Perennial market leader Mercedes-Benz South Africa (MBSA) maintained the premier position in the second quarter, with a market share improvement of almost two percentage points, capturing slightly more than one-quarter of all the available sales, while also achieving overall leadership of the premium EHCV segment.
In terms of the individual brands making up the group, Freightliner provided the greatest growth momentum with 1,3 percentage points’ improvement in market share to finish at 5,5 percent, followed by Mercedes-Benz (0,5 percent improvement for 16,5 percent share) and Fuso (0,1 percent improvement for 3,8 percent share).
With Mercedes-Benz’s entire European truck line-up having been renewed in the run-up to imminent Euro-6 implementation, it can be expected that some new models, and possibly even new nameplates to the South African market, will be on view at the Johannesburg International Motor Show (JIMS) in October.
A stellar performance by UD Trucks, which included a quarter-on-quarter volume boost of more than 50 percent for a market penetration of 11,5 percent, helped to propel the Volvo-led grouping to 17,8 percent market share, and second market position overall, in the second quarter. This improved on the group’s first quarter outcome by 3,2 percentage points and one market ranking position.
The other constituent members Volvo and Renault Trucks returned market share improvements of 0,4 and 0,2 percentage points, to score overall penetration levels of 5,75 percent and 0,6 percent respectively.
It was notable that UD’s contribution to the group has resulted in substantial participation in both the MCV and HCV segments, something which the local Volvo family has lacked in the past, to the point where the group achieved overall leadership of the cruiserweight HCV category in the quarter under review. Maintaining this position will require great emphasis to be placed on the future sourcing of competitive MCV and HCV products from the group’s overseas brand centres.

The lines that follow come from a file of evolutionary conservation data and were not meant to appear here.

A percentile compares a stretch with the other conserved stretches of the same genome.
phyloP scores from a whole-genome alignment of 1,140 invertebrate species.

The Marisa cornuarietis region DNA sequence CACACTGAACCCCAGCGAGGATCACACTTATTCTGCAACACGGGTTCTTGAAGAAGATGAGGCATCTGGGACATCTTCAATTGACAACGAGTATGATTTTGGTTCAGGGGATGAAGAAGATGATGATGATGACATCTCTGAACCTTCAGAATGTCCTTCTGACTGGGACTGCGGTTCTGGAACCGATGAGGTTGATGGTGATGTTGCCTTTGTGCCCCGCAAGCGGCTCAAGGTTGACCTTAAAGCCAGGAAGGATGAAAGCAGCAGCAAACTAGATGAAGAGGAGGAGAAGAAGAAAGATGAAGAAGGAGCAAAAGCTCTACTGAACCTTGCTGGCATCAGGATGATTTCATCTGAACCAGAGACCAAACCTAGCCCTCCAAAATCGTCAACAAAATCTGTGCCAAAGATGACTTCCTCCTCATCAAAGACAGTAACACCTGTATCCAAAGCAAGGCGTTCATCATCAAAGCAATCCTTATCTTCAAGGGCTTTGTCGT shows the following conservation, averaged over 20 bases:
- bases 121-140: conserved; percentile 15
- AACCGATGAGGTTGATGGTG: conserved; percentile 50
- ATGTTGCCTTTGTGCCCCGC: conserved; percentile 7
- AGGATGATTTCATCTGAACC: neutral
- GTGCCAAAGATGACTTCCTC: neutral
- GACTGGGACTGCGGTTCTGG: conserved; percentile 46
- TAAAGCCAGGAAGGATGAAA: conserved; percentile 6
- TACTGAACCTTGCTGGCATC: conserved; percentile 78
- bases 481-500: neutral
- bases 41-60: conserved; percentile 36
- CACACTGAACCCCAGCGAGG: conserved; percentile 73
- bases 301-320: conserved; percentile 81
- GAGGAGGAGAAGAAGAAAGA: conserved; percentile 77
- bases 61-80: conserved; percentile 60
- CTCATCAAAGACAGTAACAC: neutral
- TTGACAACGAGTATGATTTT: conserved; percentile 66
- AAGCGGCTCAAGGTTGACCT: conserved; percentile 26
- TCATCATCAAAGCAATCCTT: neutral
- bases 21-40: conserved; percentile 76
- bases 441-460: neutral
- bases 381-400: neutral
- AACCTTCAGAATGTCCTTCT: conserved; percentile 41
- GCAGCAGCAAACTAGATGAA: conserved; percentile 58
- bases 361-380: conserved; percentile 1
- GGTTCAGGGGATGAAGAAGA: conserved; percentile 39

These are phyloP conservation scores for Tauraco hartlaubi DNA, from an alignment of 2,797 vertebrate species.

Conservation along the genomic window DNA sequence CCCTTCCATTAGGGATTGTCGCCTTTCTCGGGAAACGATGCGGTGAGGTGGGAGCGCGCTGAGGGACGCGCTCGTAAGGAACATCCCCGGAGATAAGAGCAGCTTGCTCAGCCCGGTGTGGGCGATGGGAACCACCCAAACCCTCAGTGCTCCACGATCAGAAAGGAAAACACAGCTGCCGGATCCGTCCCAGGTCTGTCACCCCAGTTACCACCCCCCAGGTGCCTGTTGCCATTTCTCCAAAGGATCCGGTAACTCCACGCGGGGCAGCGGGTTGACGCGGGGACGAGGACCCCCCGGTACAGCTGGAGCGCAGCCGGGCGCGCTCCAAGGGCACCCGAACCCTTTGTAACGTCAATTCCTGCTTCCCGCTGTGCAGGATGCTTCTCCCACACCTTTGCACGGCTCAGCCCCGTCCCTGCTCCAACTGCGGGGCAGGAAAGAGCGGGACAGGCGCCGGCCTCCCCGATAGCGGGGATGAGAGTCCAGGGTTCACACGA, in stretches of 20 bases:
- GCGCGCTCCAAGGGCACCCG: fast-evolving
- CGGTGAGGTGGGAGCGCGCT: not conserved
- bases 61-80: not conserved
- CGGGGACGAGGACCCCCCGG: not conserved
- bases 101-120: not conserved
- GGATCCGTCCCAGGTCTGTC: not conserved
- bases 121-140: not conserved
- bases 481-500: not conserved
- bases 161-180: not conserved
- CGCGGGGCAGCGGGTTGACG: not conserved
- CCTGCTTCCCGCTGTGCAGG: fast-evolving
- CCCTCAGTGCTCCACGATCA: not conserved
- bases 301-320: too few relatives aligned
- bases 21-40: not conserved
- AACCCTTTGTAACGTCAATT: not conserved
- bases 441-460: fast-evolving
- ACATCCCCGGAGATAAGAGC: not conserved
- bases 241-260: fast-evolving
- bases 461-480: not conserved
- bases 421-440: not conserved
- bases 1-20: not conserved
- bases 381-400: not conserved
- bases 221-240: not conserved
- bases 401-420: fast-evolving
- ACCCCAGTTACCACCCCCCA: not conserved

Improved across-the-board sales of Isuzu N, F and G Series trucks have continued to push this manufacturer up the local sales charts, and the second quarter witnessed yet another step forward into third position in the rankings. The resulting 13,6 percent market share achieved in the April to June period is the best recorded by this brand since this series of market reviews was first published in 2006.
Notably, the Isuzu N Series also headed up the MCV order of merit during the second quarter of 2013, with Isuzu’s creative exploitation of niche AMT, double cab and 4×4 models contributing significantly to this achievement. It seems that the increasing recent involvement of Isuzu Motors’ Japanese management in the South African operation has paid handsome dividends.
This Hino-led grouping which includes Toyota’s Dyna MCV model, suffered a substantial 3,2 percentage point market share loss in the second quarter when compared to its January to March performance, thereby being displaced from its traditional second position market ranking, to occupy fourth place in the second quarter.
Recent product events have included the introduction of a Hino 300 Series dedicated bus model with bodywork by Busmark 2000, while 8×4 and freight carrier additions to the 700 Series EHCV lineup are expected to appear at JIMS.
The MAN Group also failed to match the rate of market growth despite a sales volume increase of 12,7 percent in the second quarter, although the resulting one-quarter percentage point loss in penetration was not enough to disturb the group’s fifth position in the rankings.